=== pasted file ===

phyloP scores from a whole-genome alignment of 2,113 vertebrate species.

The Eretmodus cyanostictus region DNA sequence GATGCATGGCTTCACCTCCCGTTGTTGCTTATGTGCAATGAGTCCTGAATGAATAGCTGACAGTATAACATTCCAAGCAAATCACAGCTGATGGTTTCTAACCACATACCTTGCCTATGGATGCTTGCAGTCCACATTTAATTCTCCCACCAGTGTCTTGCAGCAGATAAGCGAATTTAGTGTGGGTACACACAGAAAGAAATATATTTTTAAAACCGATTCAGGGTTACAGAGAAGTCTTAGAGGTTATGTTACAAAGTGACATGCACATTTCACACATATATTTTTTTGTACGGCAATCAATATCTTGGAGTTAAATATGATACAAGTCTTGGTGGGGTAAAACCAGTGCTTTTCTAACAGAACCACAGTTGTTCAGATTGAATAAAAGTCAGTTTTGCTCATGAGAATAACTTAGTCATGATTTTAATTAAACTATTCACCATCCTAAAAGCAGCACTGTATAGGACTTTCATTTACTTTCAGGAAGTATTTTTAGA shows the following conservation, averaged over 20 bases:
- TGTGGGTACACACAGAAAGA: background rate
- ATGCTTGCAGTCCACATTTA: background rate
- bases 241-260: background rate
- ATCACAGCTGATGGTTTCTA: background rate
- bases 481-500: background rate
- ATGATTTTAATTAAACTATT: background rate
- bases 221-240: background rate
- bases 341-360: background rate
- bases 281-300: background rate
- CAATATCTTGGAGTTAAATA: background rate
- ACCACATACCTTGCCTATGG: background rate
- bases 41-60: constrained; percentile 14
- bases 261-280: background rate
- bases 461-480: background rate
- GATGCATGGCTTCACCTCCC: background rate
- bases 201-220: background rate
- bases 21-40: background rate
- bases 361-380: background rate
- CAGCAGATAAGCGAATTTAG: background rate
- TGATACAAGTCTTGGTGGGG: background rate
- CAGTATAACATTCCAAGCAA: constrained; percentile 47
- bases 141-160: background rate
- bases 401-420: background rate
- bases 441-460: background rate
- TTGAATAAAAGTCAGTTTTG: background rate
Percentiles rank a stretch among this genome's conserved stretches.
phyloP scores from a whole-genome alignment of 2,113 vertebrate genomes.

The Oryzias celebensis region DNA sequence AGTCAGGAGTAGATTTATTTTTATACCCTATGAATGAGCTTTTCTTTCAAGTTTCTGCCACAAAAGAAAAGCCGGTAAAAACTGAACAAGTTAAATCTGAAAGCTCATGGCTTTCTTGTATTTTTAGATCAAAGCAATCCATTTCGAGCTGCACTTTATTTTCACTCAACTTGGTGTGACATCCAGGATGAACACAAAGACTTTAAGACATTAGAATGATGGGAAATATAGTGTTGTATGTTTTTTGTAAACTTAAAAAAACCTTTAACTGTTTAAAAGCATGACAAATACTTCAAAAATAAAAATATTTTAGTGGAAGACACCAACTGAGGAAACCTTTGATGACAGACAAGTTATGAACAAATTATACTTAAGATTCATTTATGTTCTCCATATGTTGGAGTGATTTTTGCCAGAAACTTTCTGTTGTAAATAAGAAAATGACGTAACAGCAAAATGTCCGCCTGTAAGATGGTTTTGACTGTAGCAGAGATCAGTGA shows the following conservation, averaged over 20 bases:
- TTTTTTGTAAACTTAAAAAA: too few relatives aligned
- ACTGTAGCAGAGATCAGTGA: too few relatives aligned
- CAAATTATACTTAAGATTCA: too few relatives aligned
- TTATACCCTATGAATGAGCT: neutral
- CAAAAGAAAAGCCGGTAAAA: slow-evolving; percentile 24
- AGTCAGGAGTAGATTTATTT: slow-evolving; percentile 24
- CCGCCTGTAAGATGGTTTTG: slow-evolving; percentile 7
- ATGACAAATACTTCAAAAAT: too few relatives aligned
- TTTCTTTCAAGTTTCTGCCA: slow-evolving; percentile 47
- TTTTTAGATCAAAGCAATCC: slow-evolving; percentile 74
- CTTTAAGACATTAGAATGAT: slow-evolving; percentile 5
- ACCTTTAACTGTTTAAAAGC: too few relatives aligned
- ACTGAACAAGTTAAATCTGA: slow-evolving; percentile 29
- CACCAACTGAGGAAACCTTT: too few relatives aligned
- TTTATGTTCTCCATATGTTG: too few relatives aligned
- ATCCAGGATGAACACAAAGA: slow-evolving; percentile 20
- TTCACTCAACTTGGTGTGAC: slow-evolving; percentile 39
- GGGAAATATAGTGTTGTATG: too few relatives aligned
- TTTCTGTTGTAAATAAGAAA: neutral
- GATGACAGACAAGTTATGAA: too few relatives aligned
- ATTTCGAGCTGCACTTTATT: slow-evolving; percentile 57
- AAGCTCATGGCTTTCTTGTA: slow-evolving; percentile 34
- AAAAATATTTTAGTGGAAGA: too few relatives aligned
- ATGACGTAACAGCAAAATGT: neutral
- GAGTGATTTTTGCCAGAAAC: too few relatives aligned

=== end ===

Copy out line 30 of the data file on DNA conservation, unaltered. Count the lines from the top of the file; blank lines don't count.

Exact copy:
The Oryzias celebensis region DNA sequence AGTCAGGAGTAGATTTATTTTTATACCCTATGAATGAGCTTTTCTTTCAAGTTTCTGCCACAAAAGAAAAGCCGGTAAAAACTGAACAAGTTAAATCTGAAAGCTCATGGCTTTCTTGTATTTTTAGATCAAAGCAATCCATTTCGAGCTGCACTTTATTTTCACTCAACTTGGTGTGACATCCAGGATGAACACAAAGACTTTAAGACATTAGAATGATGGGAAATATAGTGTTGTATGTTTTTTGTAAACTTAAAAAAACCTTTAACTGTTTAAAAGCATGACAAATACTTCAAAAATAAAAATATTTTAGTGGAAGACACCAACTGAGGAAACCTTTGATGACAGACAAGTTATGAACAAATTATACTTAAGATTCATTTATGTTCTCCATATGTTGGAGTGATTTTTGCCAGAAACTTTCTGTTGTAAATAAGAAAATGACGTAACAGCAAAATGTCCGCCTGTAAGATGGTTTTGACTGTAGCAGAGATCAGTGA shows the following conservation, averaged over 20 bases: